Due to its superior strategy, Fast Point becomes a dramatic success story. And as predictable as ever, one of the traditional bus companies, Big Boy Buses, begins copying Fast Point by offering shorter journeys. Big Boy soon realizes the power of trade-offs. After they start their short distance journeys, they realize that their buses are just too big (and consume much more fuel) to charge the low prices being charged by Fast Point. As if that’s not enough trouble, drivers begin complaining. The reason? They feel they are being overworked. Since each driver is assigned to a particular bus, they are unable to keep up with 5 trips a day. So, you see, Big Boy cannot continue to operate the way it has been operating for years and still try to compete with Fast Point. Big Boy would have to get a new fleet of more efficient buses and significantly change its internal processes and systems. If you know anything about business organization, you would know that it is very hard to change structures, systems and culture that have been built over years.
As seen in our bus example, the influence of trade-offs in industrial competition is a very potent concept. It involves deliberately dropping elements that are key to the success of competitors and adopting new approaches in your own business design.
2. Fit & Coherence
Every good strategy is built upon a unique set of activities. However, these unique set of activities must be coherent in a way that buttresses the company’s strategy. The activities of the strategy-oriented company would not contradict. Harmony of activities is vital in strategy creation. Its importance cannot be overemphasized. Activities must fit with the strategy and complement each other. If the various activities do not fit, the strategy is being undermined. We saw how all the elements of Fast Point Buses complemented each other to achieve their short distance strategy. There must be coherence. Apple’s strategy with its iPhone is to create high quality, premium products that offer superior performance. Over time, Apple succeeded at creating value through this strategy, allowing the company to charge relatively higher prices. In 2013, Apple veered off its strategy that had made the iPhone an envy to competitors – they introduced the iPhone 5c. The 5c was a cheaper, lower quality iPhone, made largely of plastic. The problem with the 5c was that it was way too inferior to the other iPhones and the image the brand carried. The 5c did not fit with the overall strategy of the iPhone at that time. It is generally believed that the 5c was an attempt to respond to Samsung’s cheaper range of smart phones. However, a cheaper, low-quality smartphone did not fit into the established activities Apple had built into its strategy. We realize here that trade-offs and fit are closely related. Competing in the low-end smartphone market was a trade-off Apple had to make because the 5c and the required activities to sell it do not fit with Apple’s strategy. In 2015, the tech giant announced that it would be discontinuing the 5c.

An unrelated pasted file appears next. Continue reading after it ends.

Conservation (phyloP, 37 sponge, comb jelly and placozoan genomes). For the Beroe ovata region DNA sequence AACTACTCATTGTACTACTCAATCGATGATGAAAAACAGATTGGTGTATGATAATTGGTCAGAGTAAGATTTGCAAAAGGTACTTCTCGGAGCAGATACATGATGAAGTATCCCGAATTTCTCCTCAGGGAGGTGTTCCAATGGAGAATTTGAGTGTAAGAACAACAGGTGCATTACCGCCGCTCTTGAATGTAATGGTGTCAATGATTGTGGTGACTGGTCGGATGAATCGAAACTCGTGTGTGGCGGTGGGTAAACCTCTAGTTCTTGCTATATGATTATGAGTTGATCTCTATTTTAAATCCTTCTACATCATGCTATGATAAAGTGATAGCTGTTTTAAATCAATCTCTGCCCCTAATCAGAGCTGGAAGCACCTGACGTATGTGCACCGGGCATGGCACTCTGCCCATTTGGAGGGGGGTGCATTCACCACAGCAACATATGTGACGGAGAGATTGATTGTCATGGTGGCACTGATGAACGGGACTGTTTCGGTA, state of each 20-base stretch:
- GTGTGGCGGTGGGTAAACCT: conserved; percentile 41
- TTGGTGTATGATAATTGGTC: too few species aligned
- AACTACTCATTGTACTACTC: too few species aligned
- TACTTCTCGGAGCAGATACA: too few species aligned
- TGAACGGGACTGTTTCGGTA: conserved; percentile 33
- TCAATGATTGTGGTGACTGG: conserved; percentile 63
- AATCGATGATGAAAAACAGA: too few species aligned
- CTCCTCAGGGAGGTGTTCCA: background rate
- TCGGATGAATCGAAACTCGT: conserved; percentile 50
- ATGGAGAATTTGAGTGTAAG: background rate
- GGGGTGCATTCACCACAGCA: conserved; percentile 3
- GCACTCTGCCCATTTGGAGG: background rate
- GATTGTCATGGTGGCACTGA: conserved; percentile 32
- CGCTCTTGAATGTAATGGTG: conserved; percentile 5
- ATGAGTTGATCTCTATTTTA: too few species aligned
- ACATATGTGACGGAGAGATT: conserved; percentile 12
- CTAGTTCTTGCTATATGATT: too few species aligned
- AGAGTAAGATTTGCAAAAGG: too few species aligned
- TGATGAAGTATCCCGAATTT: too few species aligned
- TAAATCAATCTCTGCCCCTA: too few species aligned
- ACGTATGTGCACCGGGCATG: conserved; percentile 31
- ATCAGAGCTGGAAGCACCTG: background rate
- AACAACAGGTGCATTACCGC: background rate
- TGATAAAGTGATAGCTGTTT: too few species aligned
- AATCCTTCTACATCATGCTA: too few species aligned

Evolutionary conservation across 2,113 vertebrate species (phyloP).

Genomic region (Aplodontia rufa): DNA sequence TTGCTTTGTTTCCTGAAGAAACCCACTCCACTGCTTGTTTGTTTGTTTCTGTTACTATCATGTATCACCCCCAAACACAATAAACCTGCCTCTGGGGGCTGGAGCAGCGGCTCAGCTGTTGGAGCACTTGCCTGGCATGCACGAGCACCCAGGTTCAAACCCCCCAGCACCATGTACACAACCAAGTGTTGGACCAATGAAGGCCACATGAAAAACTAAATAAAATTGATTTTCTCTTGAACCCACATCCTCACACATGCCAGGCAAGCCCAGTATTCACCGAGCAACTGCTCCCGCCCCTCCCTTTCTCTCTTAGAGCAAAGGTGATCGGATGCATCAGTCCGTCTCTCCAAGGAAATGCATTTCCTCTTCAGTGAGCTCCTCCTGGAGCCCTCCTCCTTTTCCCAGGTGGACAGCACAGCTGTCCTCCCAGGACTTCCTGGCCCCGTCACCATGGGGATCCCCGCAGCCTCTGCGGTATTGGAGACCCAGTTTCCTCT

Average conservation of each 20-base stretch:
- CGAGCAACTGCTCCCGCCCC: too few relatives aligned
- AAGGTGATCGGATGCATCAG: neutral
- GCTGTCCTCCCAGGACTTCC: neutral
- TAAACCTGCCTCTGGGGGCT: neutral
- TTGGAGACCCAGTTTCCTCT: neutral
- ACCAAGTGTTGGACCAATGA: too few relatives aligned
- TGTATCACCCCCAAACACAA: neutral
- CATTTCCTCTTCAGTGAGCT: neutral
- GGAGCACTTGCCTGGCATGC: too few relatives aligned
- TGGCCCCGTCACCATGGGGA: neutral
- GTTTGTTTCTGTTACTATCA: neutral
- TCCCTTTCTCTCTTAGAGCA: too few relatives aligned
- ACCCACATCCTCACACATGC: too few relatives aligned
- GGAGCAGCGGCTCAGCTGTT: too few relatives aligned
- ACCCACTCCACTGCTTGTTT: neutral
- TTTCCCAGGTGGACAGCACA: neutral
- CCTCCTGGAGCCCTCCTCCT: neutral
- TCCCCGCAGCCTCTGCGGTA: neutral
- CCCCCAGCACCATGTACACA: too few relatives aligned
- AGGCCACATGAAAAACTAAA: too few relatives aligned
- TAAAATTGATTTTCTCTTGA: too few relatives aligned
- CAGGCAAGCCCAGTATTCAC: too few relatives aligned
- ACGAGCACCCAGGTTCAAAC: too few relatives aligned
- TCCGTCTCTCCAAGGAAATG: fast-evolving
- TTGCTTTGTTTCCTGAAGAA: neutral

A unique set of activities coupled with trade-offs and fit give rise to a focused organization. A strategic business is always focused, no matter how large they are. Only difference is that large and well-financed companies can focus on a relatively more diverse set of customer segments. But there is always a focus. Large businesses successfully focus on various, sometimes divergent projects, by building small, relatively autonomous business units to focus on each project. However, for small businesses, it is advised to focus your energy on where you would make the most impact. Bill Aulet, Professor of Entrepreneurship at MIT Sloan School of Management put it beautifully, “One of the pitfalls of start-ups is ‘selling to everyone,’ which is the idea that you, as a fledgling start-up with little or no resources, can make products that fit the needs of everyone.” Even though Aulet was speaking directly about start-ups, this is a timeless business lesson that all businesses must understand. You simply cannot serve every customer and not every business opportunity is strategic. Strategic business people know how and when to say no to a seemingly rewarding business opportunity if it is not in line with the company’s chosen strategy. Strategic businesses need to have the discipline to choose and focus.
While there are several more factors that contribute to a winning strategy, trade-offs, fit and focus are the foundation principles for creating a sustainable competitive advantage. A sustainable competitive advantage is a business advantage that is difficult to duplicate. It puts you ahead of the competition. When analyzing client strategies at Workshed, we always test to ensure the presence of these three qualities before moving on to other strategic moves. Incorporating trade-offs and achieving coherence in your operations lead to a laser sharp focus of your company and its people. Companies, especially small businesses who apply these principles set themselves up for enduring prosperity.